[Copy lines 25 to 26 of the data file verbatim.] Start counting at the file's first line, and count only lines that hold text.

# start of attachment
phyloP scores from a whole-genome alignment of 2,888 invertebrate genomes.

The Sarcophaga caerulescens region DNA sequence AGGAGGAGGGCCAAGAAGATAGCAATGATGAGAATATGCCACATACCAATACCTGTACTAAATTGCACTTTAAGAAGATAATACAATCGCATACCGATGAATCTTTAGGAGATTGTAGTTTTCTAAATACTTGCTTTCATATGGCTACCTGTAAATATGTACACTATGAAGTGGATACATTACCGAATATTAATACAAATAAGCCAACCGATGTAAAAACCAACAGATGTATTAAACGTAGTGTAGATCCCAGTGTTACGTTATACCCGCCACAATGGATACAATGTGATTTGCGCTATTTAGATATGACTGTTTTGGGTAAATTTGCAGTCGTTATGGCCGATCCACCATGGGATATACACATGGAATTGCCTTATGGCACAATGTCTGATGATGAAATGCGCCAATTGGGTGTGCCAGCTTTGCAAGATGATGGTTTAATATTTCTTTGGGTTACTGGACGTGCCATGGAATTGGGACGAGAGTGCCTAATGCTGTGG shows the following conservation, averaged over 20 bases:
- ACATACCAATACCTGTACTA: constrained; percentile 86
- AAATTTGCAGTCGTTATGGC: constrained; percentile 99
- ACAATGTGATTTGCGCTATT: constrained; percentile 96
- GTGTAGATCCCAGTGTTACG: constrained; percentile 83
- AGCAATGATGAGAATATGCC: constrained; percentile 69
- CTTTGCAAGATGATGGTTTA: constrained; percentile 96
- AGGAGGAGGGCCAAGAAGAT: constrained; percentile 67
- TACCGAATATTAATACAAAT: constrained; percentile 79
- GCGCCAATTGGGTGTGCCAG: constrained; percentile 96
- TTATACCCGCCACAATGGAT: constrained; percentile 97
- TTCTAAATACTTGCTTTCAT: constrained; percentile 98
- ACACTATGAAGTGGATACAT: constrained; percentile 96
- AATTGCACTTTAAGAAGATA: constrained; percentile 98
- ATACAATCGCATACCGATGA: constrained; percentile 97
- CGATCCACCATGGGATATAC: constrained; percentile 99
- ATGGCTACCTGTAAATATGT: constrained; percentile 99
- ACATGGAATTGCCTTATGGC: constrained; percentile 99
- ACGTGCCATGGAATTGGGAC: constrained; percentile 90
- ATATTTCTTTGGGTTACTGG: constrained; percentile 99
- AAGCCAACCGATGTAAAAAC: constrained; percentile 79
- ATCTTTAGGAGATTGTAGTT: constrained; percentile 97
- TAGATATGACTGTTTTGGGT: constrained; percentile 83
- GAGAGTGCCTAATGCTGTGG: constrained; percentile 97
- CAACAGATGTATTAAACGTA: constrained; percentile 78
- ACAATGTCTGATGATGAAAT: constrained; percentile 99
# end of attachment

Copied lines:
- GAGAGTGCCTAATGCTGTGG: constrained; percentile 97
- CAACAGATGTATTAAACGTA: constrained; percentile 78